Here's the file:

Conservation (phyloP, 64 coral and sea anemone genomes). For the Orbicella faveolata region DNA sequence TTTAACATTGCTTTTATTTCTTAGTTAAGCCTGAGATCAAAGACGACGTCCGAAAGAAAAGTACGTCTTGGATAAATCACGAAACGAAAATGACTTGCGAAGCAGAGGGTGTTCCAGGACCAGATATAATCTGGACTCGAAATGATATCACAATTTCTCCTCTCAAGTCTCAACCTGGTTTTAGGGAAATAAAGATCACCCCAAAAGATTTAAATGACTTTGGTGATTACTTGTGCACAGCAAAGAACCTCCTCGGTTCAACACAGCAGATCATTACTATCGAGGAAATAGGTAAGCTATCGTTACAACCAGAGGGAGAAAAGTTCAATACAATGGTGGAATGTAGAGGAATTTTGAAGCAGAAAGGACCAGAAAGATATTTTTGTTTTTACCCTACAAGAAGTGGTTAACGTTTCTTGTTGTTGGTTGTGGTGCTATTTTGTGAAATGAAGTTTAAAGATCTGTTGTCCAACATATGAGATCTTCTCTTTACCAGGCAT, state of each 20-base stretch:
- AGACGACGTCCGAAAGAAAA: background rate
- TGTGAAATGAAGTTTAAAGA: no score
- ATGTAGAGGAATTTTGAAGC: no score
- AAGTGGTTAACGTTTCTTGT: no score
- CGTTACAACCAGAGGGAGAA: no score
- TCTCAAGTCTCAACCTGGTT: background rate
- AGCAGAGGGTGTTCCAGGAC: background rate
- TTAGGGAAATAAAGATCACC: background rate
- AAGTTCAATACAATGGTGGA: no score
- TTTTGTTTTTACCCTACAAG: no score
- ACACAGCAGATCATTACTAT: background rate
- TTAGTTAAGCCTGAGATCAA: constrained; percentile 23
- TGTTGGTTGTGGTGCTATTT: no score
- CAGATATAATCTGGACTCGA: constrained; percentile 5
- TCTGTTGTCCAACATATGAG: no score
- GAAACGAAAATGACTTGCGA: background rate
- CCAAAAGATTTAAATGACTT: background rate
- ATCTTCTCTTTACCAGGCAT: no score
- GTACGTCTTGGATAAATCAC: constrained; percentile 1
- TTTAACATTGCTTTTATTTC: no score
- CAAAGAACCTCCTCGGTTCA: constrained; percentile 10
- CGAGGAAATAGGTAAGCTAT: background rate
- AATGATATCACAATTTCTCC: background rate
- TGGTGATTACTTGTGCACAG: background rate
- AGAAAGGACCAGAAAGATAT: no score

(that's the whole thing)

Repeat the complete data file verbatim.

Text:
Conservation (phyloP, 64 coral and sea anemone genomes). For the Orbicella faveolata region DNA sequence TTTAACATTGCTTTTATTTCTTAGTTAAGCCTGAGATCAAAGACGACGTCCGAAAGAAAAGTACGTCTTGGATAAATCACGAAACGAAAATGACTTGCGAAGCAGAGGGTGTTCCAGGACCAGATATAATCTGGACTCGAAATGATATCACAATTTCTCCTCTCAAGTCTCAACCTGGTTTTAGGGAAATAAAGATCACCCCAAAAGATTTAAATGACTTTGGTGATTACTTGTGCACAGCAAAGAACCTCCTCGGTTCAACACAGCAGATCATTACTATCGAGGAAATAGGTAAGCTATCGTTACAACCAGAGGGAGAAAAGTTCAATACAATGGTGGAATGTAGAGGAATTTTGAAGCAGAAAGGACCAGAAAGATATTTTTGTTTTTACCCTACAAGAAGTGGTTAACGTTTCTTGTTGTTGGTTGTGGTGCTATTTTGTGAAATGAAGTTTAAAGATCTGTTGTCCAACATATGAGATCTTCTCTTTACCAGGCAT, state of each 20-base stretch:
- AGACGACGTCCGAAAGAAAA: background rate
- TGTGAAATGAAGTTTAAAGA: no score
- ATGTAGAGGAATTTTGAAGC: no score
- AAGTGGTTAACGTTTCTTGT: no score
- CGTTACAACCAGAGGGAGAA: no score
- TCTCAAGTCTCAACCTGGTT: background rate
- AGCAGAGGGTGTTCCAGGAC: background rate
- TTAGGGAAATAAAGATCACC: background rate
- AAGTTCAATACAATGGTGGA: no score
- TTTTGTTTTTACCCTACAAG: no score
- ACACAGCAGATCATTACTAT: background rate
- TTAGTTAAGCCTGAGATCAA: constrained; percentile 23
- TGTTGGTTGTGGTGCTATTT: no score
- CAGATATAATCTGGACTCGA: constrained; percentile 5
- TCTGTTGTCCAACATATGAG: no score
- GAAACGAAAATGACTTGCGA: background rate
- CCAAAAGATTTAAATGACTT: background rate
- ATCTTCTCTTTACCAGGCAT: no score
- GTACGTCTTGGATAAATCAC: constrained; percentile 1
- TTTAACATTGCTTTTATTTC: no score
- CAAAGAACCTCCTCGGTTCA: constrained; percentile 10
- CGAGGAAATAGGTAAGCTAT: background rate
- AATGATATCACAATTTCTCC: background rate
- TGGTGATTACTTGTGCACAG: background rate
- AGAAAGGACCAGAAAGATAT: no score